¶ 19 We further conclude that the error was prejudicial in this particular case. Specifically, the only direct evidence of what actually happened between Defendant and Alice was Alice's testimony. And Alice merely testified that Defendant “touched” her “no no.” There was no eyewitness or medical evidence that actual penetration had occurred. Perhaps the evidence was sufficient to allow an inference of penetration, and the error would not rise to the level of plain error. But, here, Defendant did object. We therefore conclude that there is a reasonable possibility that at least one juror would have had reasonable doubt that penetration occurred but for Nurse Koehler's testimony. Defendant is entitled to a new trial on all statutory sexual offense charges and all but one charge of statutory sexual offense with a child by an adult.3
¶ 20 We hold that the State's expert witness’ use of the term “disclosure” did not rise to the level of plain error. However, we hold that the trial court committed reversible error by allowing the State's expert witness to misstate the law as to “penetration” in her testimony. Therefore, the portions of the judgments convicting Defendant of six (6) counts of statutory sexual offense and eight (8) counts of statutory sexual offense with a child by an adult must be vacated. On remand, the State is free to retry Defendant on these charges.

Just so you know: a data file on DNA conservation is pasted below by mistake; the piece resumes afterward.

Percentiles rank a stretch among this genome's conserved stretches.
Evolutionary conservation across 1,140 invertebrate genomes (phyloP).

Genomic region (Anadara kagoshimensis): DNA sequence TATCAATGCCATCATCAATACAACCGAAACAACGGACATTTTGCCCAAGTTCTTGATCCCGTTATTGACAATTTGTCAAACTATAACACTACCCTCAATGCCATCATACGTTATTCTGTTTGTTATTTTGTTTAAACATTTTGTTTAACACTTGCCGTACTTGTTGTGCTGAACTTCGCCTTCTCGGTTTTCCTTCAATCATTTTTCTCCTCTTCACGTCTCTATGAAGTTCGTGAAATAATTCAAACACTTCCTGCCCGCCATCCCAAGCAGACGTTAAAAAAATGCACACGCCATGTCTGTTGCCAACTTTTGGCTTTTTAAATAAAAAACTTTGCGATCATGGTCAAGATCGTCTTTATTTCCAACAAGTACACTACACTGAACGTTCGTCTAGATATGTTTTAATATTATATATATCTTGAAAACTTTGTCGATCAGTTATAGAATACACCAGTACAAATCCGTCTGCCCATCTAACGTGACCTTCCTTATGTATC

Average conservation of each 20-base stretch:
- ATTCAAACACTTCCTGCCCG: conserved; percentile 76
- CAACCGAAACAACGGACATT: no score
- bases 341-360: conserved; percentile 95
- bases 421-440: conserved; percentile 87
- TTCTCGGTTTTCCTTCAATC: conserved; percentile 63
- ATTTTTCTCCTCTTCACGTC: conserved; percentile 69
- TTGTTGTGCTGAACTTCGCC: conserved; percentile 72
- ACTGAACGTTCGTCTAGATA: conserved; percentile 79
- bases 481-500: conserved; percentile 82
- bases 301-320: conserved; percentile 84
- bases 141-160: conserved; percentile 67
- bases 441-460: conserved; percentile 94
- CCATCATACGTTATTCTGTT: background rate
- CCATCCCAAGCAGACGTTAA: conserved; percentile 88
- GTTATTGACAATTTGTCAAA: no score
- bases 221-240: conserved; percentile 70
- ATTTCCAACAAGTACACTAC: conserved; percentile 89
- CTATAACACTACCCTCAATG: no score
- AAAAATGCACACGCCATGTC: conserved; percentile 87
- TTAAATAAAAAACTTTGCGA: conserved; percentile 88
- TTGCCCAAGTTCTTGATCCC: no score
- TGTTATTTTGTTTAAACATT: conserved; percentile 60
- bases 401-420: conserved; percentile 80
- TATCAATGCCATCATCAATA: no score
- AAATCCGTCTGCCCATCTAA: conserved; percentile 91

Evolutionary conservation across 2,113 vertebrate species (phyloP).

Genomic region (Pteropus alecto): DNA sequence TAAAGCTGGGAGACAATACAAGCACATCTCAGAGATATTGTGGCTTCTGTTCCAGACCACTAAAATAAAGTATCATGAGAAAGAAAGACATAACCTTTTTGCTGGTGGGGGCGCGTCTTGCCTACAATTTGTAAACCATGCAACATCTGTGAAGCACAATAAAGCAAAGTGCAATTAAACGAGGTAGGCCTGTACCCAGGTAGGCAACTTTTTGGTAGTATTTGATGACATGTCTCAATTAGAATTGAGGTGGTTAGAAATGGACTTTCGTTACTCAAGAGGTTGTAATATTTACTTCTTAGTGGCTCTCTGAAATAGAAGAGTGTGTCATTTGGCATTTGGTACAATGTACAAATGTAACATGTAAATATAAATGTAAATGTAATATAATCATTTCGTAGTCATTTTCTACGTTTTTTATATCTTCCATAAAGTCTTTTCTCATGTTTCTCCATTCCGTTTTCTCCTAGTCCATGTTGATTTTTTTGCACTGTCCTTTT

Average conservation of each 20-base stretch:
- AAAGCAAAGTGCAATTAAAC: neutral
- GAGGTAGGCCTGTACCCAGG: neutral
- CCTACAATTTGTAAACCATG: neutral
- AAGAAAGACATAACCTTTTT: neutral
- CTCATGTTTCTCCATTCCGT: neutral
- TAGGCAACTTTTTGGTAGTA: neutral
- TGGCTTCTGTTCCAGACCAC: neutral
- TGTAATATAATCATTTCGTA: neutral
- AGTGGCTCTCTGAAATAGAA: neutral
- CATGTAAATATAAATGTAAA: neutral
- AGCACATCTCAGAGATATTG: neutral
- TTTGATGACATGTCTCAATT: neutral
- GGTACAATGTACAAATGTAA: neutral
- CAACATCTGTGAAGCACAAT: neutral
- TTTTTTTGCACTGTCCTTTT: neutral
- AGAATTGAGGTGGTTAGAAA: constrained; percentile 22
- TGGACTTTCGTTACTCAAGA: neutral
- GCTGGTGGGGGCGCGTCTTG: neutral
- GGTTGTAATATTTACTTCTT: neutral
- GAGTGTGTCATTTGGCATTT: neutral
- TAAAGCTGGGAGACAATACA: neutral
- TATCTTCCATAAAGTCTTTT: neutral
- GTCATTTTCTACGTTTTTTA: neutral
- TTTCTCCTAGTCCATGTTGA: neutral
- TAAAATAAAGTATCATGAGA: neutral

NO ERROR IN PART; VACATED IN PART, REMANDED.
Report per Rule 30(e).
1. A pseudonym is used to protect the identity of the juvenile and for ease of reading. See N.C. R. App. P. 42(b)(1).
2. Under both of Defendant's arguments, he argues in the alternative that he was denied effective assistance of counsel. We have reviewed the record and conclude that Defendant was not deprived of effective assistance of counsel.
3. The crime of taking indecent liberties with children does not require penetration. See N.C. Gen. Stat. § 14-202.1. The crime of statutory sexual offense with a person who is fifteen (15) years of age or younger requires penetration as charged in Defendant's case. See N.C. Gen. Stat. § 14-27.30. The crime of statutory sexual offense with a child by an adult requires penetration as charged in Defendant's case, except for one count which was charged with the sexual act being cunnilingus. See N.C. Gen. Stat. § 14-27.28.
Judges MURPHY and ARROWOOD concur.
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Docket No: No. COA20-316
Decided: July 20, 2021
Court: Court of Appeals of North Carolina.